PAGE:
When thus it came to pass,
A TRUE STORY.

A baker from the town
Is the old town in which I live,

Was carrying fagots for the morning; The event occurred of which I mean to speak ;

And he had not gone far To know what town that is, ye need not seek ;

Before he saw what he supposed an ass, No further information shall I give.

In the dusk night-fall, shaggy, wild, and black; In this town is an annual fair,

So, without any warning, Such as, I will be bound to say,

He threw the fagots on his back, May not be met with everywhere.

Thinking it was a lucky chance Then all the people look extremely gay,

To meet with such a beast !
And all the children have a holiday:

Bruin, thus taken by surprise,
Then there are cows, and sheep, and pigs to sell, Began to prance
And more than I can tell ;

And growl, and stare with fiery eyes.
And booths are ranged in rows,

The man, who never in the least Full of all sorts of pretty things,

Expected such a spirited retort,
Glass necklaces, and copper rings,

Stopped for a moment short;
And pins, and gloves, and bracelets, combs, and boxes; Then sprang along o'er smooth and rough,
And then there are such quantities of shows, Expecting that a thing
All crammed with lions, elephants, and foxes ! So wild and gruff
And for the liule people, dolls and balls,

Upon his back would make a sudden spring,
Horses and coaches, whips and penny trumpets : And eat him at a mouthful, sure enough!
And many different sorts of stalls,

Poor Bruin had no such intent, Filled with sweet cakes and ginger-bread and crum. But on he went, pets ;

Down to a neighbouring lane, And then there is the learned pig,

Picking his way as best he could.And the great Mister Bigg,"

But in my second part, I will explain The famous English Patagonian;

The nature of the place whereon he stood.

All this poor bruin heard,
And much he marvelled at his case ;
Thus prisoned in that trap-like place ;
Yet so the baker scolded if he stirred;
And so much did he fear his master's stick,
Heavy and thick,
He dared not reconnoitre, nor look out,
Lest something worse should come about;
Therefore, he lay quite still,
Though it was very much against his will.
Jack was outside, a watchful sentinel,
He noted all that happened in the night:
He heard the asses braying on the common ;
He saw the earliest streak of morning light;
He heard the watchmen in the town,
With their dull voices passing up and down,
And the Exchange clock, with its heavy bell,
The hours with quarters tell :
He saw the earliest passing countrywoman;
And now a man, and now a boy he saw;
And now the morning grew so keen and raw,
He wished his task was o'er;
And now he heard the clocks strike four;
And now,-0 welcome sight,
He, in the Golden Star, beheld a light!

PART II.
"Twas on the confines of that common hoary,
Which, like a wall, stood up against the lane
Because the common was much higher ground -
So that the houses standing there,
Seemed at the back only one single story,
Though, in the front, they all of them were twain.
I'm very much afraid this will be found
An explanation rather dark and lame;
But as you read you 'll understand it better,
If you attend, at least, unto the letter.
But, let us now unto the bear :-
"T was to the back of such a house he came,
Built 'gainst this higher ground,
So that he found,
Without being in the least to blaine,
His nose against a window.grate
Which opened straight
Into a well-stored larder.
In this small house there dwelt another baker,
A famous man for penny pies :
Of cakes and ginger-bread, a noted maker,
And sausages likewise.
No wonder let it be, therefore,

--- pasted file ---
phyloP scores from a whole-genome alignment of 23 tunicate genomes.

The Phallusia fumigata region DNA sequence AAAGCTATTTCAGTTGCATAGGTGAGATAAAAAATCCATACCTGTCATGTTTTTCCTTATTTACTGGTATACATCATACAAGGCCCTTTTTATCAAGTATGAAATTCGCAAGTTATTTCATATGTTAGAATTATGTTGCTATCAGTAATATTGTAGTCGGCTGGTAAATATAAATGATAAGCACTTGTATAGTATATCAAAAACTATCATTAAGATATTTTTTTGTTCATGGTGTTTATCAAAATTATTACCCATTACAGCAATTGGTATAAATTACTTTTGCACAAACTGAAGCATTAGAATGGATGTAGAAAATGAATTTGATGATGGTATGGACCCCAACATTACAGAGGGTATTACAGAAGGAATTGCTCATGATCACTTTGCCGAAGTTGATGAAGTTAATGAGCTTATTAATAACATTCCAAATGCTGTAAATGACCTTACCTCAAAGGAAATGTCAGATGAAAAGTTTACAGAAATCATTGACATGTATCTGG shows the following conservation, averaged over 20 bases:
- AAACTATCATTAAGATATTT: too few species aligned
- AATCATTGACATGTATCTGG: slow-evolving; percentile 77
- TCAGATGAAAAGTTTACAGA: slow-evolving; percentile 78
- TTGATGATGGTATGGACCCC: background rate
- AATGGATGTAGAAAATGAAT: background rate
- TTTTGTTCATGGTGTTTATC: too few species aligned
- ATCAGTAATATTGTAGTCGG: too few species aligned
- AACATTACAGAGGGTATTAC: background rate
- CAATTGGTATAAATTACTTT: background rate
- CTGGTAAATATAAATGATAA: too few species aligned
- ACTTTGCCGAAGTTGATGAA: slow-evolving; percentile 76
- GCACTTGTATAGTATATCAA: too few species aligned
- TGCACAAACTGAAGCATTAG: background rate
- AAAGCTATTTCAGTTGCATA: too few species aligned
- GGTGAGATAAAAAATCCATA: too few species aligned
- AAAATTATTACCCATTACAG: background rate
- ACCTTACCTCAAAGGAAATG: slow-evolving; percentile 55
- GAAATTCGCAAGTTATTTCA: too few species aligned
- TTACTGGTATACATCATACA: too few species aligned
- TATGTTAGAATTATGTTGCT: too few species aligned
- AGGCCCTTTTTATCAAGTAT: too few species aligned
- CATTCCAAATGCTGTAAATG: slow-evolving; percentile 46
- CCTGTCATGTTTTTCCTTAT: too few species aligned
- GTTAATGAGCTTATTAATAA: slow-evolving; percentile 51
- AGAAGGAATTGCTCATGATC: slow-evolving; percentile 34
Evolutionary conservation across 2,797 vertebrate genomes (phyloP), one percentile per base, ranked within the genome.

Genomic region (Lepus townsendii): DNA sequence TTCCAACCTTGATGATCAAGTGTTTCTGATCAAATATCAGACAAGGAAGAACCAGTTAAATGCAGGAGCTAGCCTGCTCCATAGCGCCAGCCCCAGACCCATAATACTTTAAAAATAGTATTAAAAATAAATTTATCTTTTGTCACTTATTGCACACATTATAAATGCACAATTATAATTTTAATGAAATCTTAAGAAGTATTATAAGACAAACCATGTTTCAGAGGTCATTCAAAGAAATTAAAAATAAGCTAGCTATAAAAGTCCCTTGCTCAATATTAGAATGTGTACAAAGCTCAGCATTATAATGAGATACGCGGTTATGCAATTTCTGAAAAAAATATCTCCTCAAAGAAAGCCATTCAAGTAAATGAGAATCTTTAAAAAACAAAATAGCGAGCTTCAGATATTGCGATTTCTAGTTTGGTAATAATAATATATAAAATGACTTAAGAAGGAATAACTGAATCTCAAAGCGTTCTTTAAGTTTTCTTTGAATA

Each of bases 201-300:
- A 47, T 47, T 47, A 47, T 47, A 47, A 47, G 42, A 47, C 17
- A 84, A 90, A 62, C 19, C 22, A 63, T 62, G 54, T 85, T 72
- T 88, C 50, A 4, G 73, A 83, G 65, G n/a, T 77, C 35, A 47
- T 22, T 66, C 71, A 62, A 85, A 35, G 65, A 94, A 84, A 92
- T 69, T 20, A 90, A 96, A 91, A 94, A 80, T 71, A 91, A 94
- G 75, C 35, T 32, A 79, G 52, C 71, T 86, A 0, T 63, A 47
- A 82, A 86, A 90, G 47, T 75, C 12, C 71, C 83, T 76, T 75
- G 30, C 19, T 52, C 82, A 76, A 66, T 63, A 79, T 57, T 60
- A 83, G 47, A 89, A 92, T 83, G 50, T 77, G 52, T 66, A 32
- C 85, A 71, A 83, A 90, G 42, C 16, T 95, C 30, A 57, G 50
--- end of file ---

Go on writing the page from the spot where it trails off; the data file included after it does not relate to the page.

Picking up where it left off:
That there was such a store
Of legs of mutton, dainty pork,
And pies just ready for the knife and fork.
These things just standing under bruin's nose,
You may suppose
Would make him long to have a little taste ;
So, through the grate,
Headlong he plunged - a lumbering weight -
And many jingling tins displaced.
Poor bruin never thought, not he,
The window was just at the ceiling,
And he should fall so far and heavily;
And after all, be taken up for stealing !

The baker being awakened by this din,
Blunder on blunder, tin on tin,
Thought twenty thieves were breaking in!
He was a tall and sturdy fellow,
And to his only son,
Most stoutly he began to bellow-
“ Jack, get the double-barrelled gun,
A host of thieves is in the pantry -
Twenty they are, or more ;
Do you go out and keep strict sentry,
And shoot the first who ventures out,
The while I guard the door!"
As soon as said, the thing was done,
Jack took the double-barrelled gun,
And stood before the broken grate :
“Ah, thieves !" said he, with lusty shout,
“If you come out,
I'll scatter twenty bullets round about !"
The bear, so frightened at this sad disaster,
And, thinking Jack must be his master,
Lay quite stock still :
Meanwhile, the baker stood before,
And double-locked the pantry-door.
“There, there!" said he, “I've got them fast,
I've caught the rogues at last!"

While Jack, to notice all these things was able,
His father made
A very decent sort of barricade,
Of chair and table;
So that the foe, if he had been inclined
To issue forth, might find
The thing impracticable.
This done, soon as the clock struck four,
The baker left his door;
But all so silently,
That the trapped enemy
Might still suppose him watching at his post,
As powerful as a host.
Down to the Golden Star in haste he ran,
And there he found them bustling all abont,
Fetching and carrying, mistress, maid, and man,
Though 't was so early, going in and out.
To them he told the adventures of the night,
And all were in a great affright;
And all indignant at the thieves' audacity:
“ Is it not wonderful ?" said they,
“But in the present day,
All men, even thieves, have an improved capacity."
This said, with sudden haste
They called up every guest,
Carter, and cattle-driver, groom and jockey,
And the bear's master, wild and black ;
Until the baker thought he was most lucky
To muster such a party at his back.

Unto the house they came, and pulled down, first,
The formidable barricade ;
And then they grew afraid,
Lest out the dreadful enemy should burst.
At length each heart grew bolder,
And o'er his neighbour's shoulder

Each held a lighted candle; and, en masse,
They rushed into the place where bruin was!
There, skulking in his shaggy coat, they saw
A frightful something with a paw!
“Up, up with you at once !"
Shouted poor bruin's master in his ears;
And he, who was no dunce,
And had so many fears,
And knew that voice so well,
Sprang in a moment to his hinder legs,
Just like a little dog that begs,
And danced a hornpipe to a miracle !
Half angry was the baker, seeing thus,